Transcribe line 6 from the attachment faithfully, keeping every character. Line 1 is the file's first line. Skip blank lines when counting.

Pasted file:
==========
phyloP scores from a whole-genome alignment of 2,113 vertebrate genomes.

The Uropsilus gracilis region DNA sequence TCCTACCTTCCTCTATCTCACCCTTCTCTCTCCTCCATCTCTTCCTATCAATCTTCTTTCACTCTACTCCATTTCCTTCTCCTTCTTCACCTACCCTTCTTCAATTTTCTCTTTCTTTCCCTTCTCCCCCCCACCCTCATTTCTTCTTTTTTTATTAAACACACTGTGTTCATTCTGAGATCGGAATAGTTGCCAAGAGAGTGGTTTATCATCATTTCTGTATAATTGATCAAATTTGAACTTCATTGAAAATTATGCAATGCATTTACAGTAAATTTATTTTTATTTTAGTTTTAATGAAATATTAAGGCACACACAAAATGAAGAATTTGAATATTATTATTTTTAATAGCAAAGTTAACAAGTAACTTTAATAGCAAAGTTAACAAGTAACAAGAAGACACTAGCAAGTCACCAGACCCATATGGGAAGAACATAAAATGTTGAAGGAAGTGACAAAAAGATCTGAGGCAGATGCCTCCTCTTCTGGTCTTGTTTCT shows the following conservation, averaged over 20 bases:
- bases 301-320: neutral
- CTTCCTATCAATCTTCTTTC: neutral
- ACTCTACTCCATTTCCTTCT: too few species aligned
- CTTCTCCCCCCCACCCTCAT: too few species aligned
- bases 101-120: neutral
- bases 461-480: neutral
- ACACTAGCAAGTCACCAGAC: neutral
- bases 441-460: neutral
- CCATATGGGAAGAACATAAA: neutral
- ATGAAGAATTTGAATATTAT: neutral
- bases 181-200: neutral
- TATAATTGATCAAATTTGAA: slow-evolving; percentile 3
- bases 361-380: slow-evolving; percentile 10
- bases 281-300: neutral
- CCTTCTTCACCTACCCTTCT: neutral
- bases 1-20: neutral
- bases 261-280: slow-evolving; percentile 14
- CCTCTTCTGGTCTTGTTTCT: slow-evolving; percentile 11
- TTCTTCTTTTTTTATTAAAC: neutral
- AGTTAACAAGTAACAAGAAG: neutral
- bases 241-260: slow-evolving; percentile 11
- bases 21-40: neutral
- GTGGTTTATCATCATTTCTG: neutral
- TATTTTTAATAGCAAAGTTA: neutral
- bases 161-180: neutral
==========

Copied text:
- CTTCTCCCCCCCACCCTCAT: too few species aligned